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Empowering technology: it’s a team effort

Empowering technology: it’s a team effort

By Stuart Harvey, Digital Innovation Manager, Proserv Controls explains how human inputs, alongside digital solutions, drive performance optimisation.

 

F1 followers may have scrutinised the disagreement between World Champion Lewis Hamilton and his Mercedes support team following the recent Turkish Grand Prix. A decision by management to change Hamilton’s tyres eight laps from the end “seemed” to cost him two places and precious points in the title race.

The team trusted data indicating that his tyres were so badly worn, it risked an imminent blow-out, and actioned the change, seemingly negating Hamilton’s own insights as the skilled operator of that equipment. It appeared to be a classic machine versus human stand-off – and the machine won. We’ll never know who was right.

The irony is that, for many years, the relationship between Hamilton and his data-crunching backroom team has culminated in multiple trophies as digital technology, allied to human input and domain knowledge, has made for a powerful combination.

Transformative tech

A joined-up digital strategy where technologies such as digital twins and headset tablet computers come together to provide remote monitoring capabilities can positively impact the performance of an organisation and the daily experience of its employees.

An evergreen (or up-to-date) digital twin of an asset, backed by real-time industrial data, acts as one source of truth, a live fingerprint, offering accurate visibility of a system to personnel, potentially located hundreds of miles away yet able to plan immediate remedial action if any set of parameters in the regular function of that equipment is breached.

In an industry where there can be reams of documentation, the digital twin also acts as a receptacle for reports or tests which are available at the click of a button – again representing a bedrock of truth.

A headset computer means just one team member might need to visit a platform and carry out inspections or remediation with other colleagues, and clients, directing or observing via the live video capabilities – bringing up documents on the headset’s lens for that technician on site, before attaching the latest update to the digital twin’s database.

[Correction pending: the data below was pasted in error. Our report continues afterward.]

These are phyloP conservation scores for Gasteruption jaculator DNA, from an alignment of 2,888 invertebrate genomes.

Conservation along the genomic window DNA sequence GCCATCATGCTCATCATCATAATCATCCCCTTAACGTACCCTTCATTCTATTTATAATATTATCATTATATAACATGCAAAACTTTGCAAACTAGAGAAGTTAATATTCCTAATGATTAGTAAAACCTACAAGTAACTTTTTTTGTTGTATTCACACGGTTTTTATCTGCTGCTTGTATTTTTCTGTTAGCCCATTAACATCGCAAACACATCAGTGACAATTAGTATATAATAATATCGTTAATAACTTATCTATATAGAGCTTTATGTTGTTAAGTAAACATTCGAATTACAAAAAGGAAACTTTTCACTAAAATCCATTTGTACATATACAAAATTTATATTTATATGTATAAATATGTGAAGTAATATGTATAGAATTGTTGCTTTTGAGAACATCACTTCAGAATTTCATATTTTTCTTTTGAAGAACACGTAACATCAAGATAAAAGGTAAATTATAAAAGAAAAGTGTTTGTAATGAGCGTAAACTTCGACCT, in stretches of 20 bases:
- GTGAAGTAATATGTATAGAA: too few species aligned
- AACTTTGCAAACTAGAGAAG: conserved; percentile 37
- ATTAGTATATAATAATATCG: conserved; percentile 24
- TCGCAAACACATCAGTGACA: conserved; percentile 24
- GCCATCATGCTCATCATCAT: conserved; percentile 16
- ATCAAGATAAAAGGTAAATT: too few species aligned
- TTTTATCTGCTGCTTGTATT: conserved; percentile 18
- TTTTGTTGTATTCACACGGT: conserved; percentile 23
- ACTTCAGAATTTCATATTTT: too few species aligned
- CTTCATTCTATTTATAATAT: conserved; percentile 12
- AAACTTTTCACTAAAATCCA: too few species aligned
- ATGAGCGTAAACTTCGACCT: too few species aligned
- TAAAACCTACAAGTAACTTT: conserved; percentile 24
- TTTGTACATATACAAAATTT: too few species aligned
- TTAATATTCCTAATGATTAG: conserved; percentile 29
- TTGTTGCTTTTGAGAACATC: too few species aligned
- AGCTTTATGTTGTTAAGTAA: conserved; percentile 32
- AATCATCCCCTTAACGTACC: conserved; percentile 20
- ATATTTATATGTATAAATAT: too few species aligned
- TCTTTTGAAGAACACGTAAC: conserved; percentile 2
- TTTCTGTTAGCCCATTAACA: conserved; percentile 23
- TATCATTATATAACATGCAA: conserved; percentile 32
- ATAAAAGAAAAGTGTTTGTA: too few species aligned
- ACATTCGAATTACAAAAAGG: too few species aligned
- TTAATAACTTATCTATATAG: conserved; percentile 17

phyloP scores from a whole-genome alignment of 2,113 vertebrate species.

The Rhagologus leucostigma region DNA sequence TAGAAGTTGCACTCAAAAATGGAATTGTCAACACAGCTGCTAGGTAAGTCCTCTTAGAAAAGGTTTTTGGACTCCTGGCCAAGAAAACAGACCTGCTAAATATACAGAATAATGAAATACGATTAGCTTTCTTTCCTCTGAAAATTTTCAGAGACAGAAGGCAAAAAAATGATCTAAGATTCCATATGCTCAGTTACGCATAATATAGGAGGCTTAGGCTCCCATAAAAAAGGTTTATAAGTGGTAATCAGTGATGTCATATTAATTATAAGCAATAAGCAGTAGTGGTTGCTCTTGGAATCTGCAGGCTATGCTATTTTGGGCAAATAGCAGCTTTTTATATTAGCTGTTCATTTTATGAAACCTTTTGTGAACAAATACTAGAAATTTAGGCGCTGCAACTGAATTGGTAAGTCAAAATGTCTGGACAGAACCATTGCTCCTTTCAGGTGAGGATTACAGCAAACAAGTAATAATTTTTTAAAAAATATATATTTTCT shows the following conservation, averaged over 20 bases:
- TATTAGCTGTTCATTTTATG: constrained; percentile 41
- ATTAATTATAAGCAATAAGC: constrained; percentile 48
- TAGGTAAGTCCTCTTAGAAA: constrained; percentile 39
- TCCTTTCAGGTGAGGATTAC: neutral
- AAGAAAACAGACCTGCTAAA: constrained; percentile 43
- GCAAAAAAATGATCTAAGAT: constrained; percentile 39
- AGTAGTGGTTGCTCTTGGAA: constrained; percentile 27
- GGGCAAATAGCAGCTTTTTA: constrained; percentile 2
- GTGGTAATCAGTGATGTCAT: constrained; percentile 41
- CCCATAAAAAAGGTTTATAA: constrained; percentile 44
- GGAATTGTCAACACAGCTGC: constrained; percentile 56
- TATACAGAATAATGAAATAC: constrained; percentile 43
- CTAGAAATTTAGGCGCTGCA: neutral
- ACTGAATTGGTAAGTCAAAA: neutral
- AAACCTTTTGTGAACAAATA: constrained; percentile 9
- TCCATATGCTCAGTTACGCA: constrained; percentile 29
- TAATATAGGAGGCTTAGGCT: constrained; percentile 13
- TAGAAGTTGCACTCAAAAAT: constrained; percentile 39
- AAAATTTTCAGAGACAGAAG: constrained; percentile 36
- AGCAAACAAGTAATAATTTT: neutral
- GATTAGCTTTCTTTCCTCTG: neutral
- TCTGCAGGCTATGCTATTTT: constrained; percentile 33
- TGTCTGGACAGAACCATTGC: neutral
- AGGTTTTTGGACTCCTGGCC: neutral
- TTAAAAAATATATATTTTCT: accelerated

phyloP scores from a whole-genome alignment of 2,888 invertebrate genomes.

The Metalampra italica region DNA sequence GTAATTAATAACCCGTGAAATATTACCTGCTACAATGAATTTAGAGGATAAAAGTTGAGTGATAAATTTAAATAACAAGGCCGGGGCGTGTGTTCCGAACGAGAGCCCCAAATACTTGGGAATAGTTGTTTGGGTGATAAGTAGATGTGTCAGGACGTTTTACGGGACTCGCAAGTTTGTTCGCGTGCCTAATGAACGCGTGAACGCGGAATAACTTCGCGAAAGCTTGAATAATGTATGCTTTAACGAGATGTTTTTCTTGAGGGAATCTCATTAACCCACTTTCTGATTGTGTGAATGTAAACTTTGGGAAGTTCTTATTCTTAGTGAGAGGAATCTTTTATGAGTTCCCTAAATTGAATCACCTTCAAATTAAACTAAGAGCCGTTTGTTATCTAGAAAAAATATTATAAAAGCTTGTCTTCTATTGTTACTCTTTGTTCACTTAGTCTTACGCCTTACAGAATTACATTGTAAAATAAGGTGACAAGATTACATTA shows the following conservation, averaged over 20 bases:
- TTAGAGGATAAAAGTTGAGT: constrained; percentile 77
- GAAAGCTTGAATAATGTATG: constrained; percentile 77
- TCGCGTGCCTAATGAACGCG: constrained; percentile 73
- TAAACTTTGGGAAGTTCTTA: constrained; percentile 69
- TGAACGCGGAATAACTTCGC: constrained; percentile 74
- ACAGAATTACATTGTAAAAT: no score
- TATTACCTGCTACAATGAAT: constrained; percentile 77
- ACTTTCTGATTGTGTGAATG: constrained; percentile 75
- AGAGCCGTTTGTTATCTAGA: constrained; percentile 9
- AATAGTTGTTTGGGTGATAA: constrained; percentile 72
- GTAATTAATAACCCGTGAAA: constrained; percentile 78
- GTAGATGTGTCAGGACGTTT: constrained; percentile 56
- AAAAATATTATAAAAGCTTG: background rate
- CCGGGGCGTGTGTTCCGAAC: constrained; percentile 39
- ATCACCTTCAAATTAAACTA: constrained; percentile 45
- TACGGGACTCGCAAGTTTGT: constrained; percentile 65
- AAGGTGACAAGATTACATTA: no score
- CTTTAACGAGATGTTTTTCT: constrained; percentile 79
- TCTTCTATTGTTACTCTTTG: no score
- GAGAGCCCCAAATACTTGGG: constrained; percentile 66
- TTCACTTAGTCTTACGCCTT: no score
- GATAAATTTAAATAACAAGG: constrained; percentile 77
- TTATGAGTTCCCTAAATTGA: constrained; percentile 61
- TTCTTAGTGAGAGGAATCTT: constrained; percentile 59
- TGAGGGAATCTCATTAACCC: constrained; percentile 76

The scanning technology harnessed to build the digital twin recreates such a precise model of an asset that when an issue like corrosion necessitates the reverse engineering of a replacement piece of pipework, it can be manufactured direct from point cloud datasets eradicating any human error and bringing the reassurance of “right size, first time” to speed up maintenance cycles.

Technology, when deployed effectively, presents multiple benefits.

For individuals: remote monitoring means fewer personnel being exposed to potential HSE risks and reduces the need for time and cost intensive travel. For businesses: sophisticated real-time fingerprinting of systems means maintenance can be planned proactively not reactively, while the associated performance enhancements of that process lead to better efficiencies, less downtime, the maximising of the life of equipment – asset optimisation. These are the foundations of profitability.

In the current landscape with organisations alert to the threats from global warming, real-time data generation and evergreen scans of a digital twin of an asset can have significant environmental impacts for energy companies with eyes firmly on a net-zero future.

When monitoring is done remotely and not physically, when components last longer and need replacing less often, when more efficient processes mean reduced CO2 gases entering the atmosphere – then carbon footprints and waste generation are heading south.

The human element

Mercedes might have great technology and aerodynamic designs, but they also benefit from having a supremely talented driver, attuned to the characteristics of their vehicle, behind the wheel.

When you have analysts working in concert with asset operators normalising the live data being provided by the digital twin, they will be alert to the fact a bearing in a compressor needs replacing after only 12 months, although it should have a design life of five years, or if a valve is opened and the pressure reading is noticeably different to usual, so through that human interpretation and intervention, proactive action can be enabled promptly.

The combination of domain knowledge with the analysis of live data means system set points (triggering automatic alarms when exceeded) can be recalibrated, reflective of how the equipment really operates and whether that drop in pressure or increase in temperature is truly of concern. The subsequent gains from this are fewer alarm trips for personnel to have to handle while they manage multiple systems, thus reducing their stresses, workload and supporting their welfare.

But ultimately, it is trust that is vital for the powerful combination of digital technology and human engagement to succeed. As a necessity, digital twins and data must remain evergreen, live and totally reliable. If scans of assets are not regularly updated or data is not supplied real-time, then naturally their potential impact, and associated value, are greatly reduced. When new technology is integrated as an augmentation and support to personnel, a widespread culture shift can occur and once there is buy-in, the ingredients are in place for a highly effective digital strategy.

Read the latest issue of the OGV Energy magazine HERE

Published: 15-11-2021

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